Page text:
Responding to invitations is not optional. It seems like this gets worse and worse with every year that passes. Even though things like Facebook and Evite are awesomely convenient for inviting people to your parties, they lessen the seriousness with which invitations are taken. It just seems so easy to ignore them, or to think about it, or to wait and see if a better offer comes along. Also, that dastardly "Maybe" option makes you feel like maybe is an acceptable answer to an invitation.
It is not.
Here are the official rules of invitations.
Respond within 48 hours of receiving the invitation. If you can't make up your mind in 24 hours, then you should decline the invitation.
When you say no, there are two acceptable ways to do that. First, you can say, "Thanks so much, but I will be out of town." Or you can say, "Thanks so much, but I have other plans." That's all that is required, and if the hostess presses you to give more detail, say, "I made plans with an old friend weeks ago." If that old friend is your couch, so be it. (And if you are one of those people who interrogate folks who decline your invitations, go ahead and slap yourself in the face. That is rude, rude, rude. What if your friend is having an abortion, or anal bleaching, or some other personal procedure that she doesn't care to share with you? Or, even worse, what if she really hates your guts and just doesn't feel like hanging out? Do you honestly want to know that?)
- If you have some sort of wrench in the works, like a house guest arriving that hasn't been able to pinpoint a time, or an on-call shift at the morgue, handle it this way. Call or email your hostess and say, "I really want to come, but XYZ is making it impossible to know if I will be free. I'm going to decline for now so you can make plans, but if something changes do you mind if I call you?" In other words, say a definitive no. Don't say maybe; that just makes you look like you are waiting for better plans to come along. Rude, rude, rude. Chances are that you aren't going to make it, so don't leave your host in limbo. If you do end up calling later because of a change of plans, your hostess can ignore your call if it's inconvenient. Also, obviously don't do this for a dinner party. If it's a dinner, say yes or no within 24 hours and let everyone get on with their lives.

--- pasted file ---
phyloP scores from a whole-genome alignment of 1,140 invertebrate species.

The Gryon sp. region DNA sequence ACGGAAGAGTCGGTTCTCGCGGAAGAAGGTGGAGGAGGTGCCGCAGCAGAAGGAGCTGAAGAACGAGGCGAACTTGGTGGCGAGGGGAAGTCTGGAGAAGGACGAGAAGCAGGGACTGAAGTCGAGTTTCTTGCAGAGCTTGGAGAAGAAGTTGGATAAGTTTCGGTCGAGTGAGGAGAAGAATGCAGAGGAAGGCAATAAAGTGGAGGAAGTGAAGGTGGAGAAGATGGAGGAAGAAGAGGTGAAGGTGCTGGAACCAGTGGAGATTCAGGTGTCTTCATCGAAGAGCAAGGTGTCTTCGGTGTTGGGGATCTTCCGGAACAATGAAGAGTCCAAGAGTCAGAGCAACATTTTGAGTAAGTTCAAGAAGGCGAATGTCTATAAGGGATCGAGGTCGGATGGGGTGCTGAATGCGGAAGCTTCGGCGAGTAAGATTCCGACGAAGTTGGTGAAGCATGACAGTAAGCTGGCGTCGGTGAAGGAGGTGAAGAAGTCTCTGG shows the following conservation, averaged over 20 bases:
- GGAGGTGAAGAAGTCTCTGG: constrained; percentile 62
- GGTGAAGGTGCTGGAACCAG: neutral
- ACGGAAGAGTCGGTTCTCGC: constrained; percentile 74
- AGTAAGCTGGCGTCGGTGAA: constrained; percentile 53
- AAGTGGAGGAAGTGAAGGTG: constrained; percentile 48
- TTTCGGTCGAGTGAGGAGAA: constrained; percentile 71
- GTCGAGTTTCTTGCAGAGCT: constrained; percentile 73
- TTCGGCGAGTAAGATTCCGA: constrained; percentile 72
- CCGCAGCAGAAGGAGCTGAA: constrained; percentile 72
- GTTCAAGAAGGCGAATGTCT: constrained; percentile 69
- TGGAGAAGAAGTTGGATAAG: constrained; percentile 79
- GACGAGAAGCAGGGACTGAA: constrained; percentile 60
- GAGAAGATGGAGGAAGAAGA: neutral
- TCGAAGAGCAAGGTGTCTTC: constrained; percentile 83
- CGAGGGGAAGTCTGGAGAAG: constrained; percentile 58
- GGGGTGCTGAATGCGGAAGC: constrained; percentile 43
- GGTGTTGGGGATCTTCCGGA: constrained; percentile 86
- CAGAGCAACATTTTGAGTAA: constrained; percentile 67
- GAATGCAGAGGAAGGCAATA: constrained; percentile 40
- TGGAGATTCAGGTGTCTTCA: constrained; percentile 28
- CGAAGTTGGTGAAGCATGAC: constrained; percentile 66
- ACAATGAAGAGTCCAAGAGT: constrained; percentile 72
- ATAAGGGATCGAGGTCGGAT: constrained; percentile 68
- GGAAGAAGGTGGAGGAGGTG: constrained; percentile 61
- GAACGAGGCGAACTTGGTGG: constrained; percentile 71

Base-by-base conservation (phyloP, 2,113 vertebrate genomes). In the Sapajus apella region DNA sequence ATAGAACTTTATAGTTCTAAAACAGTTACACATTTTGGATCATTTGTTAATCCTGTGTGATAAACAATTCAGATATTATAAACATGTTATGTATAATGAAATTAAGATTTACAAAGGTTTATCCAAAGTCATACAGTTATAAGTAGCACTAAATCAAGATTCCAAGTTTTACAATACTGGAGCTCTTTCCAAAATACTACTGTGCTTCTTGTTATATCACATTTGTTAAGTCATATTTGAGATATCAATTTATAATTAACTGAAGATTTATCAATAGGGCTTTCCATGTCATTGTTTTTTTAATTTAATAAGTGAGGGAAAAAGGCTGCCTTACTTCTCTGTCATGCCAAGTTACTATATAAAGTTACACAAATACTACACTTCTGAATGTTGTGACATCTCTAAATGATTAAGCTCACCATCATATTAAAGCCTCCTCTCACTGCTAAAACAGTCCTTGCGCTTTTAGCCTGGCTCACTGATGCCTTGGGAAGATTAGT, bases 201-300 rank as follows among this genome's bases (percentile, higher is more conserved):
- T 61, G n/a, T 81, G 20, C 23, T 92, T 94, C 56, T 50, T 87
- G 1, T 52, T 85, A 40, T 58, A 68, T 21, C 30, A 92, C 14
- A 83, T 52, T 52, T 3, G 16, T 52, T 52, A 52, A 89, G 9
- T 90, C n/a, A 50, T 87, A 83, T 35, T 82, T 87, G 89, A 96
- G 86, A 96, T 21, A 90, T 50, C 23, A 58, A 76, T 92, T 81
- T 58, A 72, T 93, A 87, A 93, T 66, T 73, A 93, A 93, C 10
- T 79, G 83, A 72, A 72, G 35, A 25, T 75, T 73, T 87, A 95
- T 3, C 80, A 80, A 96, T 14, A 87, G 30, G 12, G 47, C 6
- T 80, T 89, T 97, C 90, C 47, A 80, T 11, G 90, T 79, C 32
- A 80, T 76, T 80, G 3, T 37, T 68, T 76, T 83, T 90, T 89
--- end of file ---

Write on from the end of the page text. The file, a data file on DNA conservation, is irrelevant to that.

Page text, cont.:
- When you say yes, you are supposed to go. Yes is not code for "if I feel like it." Yes means yes. You can bail out if one of the following things happen:1. You or your offspring are sick. Maybe your pets, depending on how severe.
2. Your car has broken apart.
3. Some other crazy shit went down. Such as, you got fired; your house was broken into; your Aunt Thelma tried to poison you; your sister is getting a divorce. As in, something serious, not just you are tired or prefer to watch Real Housewives of Piney Bluffs.
Otherwise, you're going. Listen, FruHo knows how you feel. Sometimes you just don't want to go anywhere. See above, and then think about the times that you've planned and prepared and bought and cooked for all of the guests you expected to show up, only to be left with a shit-ton of sauerkraut in a serving bowl because six people were no-shows. Hurt feelings are barely the half of it. Hurt pocketbook, hurt feet from standing all day, hurt head from drinking too much to calm your party-giving nerves…. If you say yes, you have to go. Period.
Strategically speaking, The Frugal Hostess tends to vacillate between social butterfly and hermit. Her grandmother suggests that you always say yes and always go, even if you think you don't want to, because nine times out of ten you will have a good time. FruHo tries to follow this advice. It's good to remind yourself of this when you're cutting pictures of dream bedroom furniture out of magazines or reading a good book and don't feel like pulling on Spanx for a party. Even though you don't feel like going in that exact moment, you will probably have fun.
And you already said yes, so don't be an asshole.